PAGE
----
Coming up for Air
I've just finished reading my first book by John Steinbeck, and it was rather beautiful. When I think of what a wonderful writer I've been missing out on for 22 years, I get the same sort of feeling that I used to get when I was off sick from school - a feeling in the pit of the stomach that you're missing out things.
Since leaving home for university a few years ago, I've slowly started to realise something. Although I had a great childhood, one where I received continuous support and encouragement throughout my education, I don't really remember any discussions over the dinner table (or any other table) about any great writers. If there was - I just didn't listen.
I started university without knowing who the Prime Minister was (now I know, I realise ignorance was bliss). To be completely honest, I started a degree in journalism without really knowing what that was. Although I was brought up learning and having my perpetual questions about the world answered, I've turned out to be a hopeful writer with little knowledge of the greatest writers of the last century. I always had my head in a book when I was a child, and I'm not knocking R.L.Stine for a second, but Goosebumps books probably aren't a main priority of literature students.
I have recently been unearthing new writers that I not only have quickly fallen in love with, but empathise with and admire - I think I'm high on oxytocin. The resentment I felt for not having been force-fed Shakesphere as a child has been overtaken by excitement. There is some embarrassment in the fact that I've only just begun reading my first book by George Orwell - but I'll take a lot more from books now than I would have done when growing up.
I recently read an article saying that one thing that is always overlooked in nature versus nurture debates is that our personal experiences can help to define who we are and what we do. For me, leaving home and seeing a little bit of the world eradicated any nature/nurture-learned thoughts about what I wanted to do in life. I saw a glimpse of life outside of my home town and realised I would spend forever contemplating it. And now I'm learning about all these great writers in my own time - who knows, I may have grown to resent literature if I was force-fed it when I was growing up.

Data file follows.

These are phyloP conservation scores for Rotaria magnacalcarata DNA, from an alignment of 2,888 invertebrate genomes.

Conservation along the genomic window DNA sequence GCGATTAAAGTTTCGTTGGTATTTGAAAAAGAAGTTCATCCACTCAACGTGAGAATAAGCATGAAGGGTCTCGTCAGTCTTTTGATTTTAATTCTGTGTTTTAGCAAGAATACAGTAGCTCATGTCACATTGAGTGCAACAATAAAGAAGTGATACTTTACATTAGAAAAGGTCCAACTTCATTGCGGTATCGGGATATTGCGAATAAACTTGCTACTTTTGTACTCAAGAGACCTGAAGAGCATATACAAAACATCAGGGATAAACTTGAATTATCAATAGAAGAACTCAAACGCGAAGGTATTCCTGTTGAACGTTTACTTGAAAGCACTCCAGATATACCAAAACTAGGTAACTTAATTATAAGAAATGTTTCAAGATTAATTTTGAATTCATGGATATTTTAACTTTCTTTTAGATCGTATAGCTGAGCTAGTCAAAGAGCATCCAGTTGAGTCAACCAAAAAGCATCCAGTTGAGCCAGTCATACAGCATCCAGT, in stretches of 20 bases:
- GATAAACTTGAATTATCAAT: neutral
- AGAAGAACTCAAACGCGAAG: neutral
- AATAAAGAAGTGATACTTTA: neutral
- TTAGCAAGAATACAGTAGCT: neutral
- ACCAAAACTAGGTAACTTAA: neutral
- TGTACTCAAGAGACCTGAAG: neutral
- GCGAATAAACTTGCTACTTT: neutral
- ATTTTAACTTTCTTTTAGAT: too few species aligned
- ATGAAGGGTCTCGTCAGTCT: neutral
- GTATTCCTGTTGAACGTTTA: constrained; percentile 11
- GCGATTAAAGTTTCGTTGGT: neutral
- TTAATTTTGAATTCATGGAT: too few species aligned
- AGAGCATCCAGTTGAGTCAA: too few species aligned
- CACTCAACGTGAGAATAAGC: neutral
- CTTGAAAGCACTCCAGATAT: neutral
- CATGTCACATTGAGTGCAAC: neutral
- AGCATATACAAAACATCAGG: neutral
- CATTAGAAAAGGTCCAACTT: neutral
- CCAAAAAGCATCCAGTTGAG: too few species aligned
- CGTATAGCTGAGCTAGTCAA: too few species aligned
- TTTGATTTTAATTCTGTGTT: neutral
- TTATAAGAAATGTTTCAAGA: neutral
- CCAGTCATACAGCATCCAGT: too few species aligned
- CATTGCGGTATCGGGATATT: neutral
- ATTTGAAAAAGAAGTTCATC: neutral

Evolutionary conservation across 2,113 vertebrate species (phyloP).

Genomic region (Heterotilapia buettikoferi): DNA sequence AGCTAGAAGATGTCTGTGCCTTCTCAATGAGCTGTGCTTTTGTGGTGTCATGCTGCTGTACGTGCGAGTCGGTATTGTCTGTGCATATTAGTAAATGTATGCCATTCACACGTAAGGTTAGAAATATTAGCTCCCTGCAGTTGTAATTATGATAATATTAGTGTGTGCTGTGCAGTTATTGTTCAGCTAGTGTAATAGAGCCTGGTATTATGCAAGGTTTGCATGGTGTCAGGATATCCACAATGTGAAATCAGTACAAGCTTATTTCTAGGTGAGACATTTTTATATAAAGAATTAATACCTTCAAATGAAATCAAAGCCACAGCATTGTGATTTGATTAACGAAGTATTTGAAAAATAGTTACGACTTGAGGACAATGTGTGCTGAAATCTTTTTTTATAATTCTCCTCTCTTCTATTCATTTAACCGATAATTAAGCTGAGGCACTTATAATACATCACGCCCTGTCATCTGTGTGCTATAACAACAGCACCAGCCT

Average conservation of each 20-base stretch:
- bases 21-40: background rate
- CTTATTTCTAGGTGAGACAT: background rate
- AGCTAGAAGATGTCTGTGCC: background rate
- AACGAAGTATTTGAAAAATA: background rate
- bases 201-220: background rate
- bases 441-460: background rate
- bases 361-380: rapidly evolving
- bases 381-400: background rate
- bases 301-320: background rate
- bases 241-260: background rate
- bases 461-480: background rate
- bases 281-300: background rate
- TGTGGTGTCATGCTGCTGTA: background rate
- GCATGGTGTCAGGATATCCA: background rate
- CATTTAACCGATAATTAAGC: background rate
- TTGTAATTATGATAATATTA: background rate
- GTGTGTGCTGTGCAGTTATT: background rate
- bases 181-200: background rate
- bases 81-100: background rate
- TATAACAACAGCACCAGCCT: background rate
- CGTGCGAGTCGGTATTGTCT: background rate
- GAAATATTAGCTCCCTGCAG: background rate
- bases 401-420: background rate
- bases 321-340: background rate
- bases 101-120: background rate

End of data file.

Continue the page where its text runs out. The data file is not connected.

Now I've left the nest and realised that I want to be a writer - I've discovered that there are others whose brains work like mine (only a million times better) - I just didn't realise until my book collection matured.
My first John Steinbeck book was extremely exciting to discover. When he was in his fifties and had began to experience the start of his decline, Steinbeck set off around America with his poodle, Charley, to rediscover his home country. He wrote about the journey and the result was Travels with Charley, an honest account with writing that remains alive half a century later. It would be a cliche to say that I could identify a little bit of my character traits in him, so I won't.
Amongst the mourning of coming to the end of the book, a momentous occasion has softened the blow - I've started my first Orwell book, Coming up for Air. The introduction almost made my eyes shed a few happy tears. It included a quote from Orwell saying that he didn't use any semicolons in the book because thought they were an 'unecessary stop'. Orwell, I think we're really going to get along.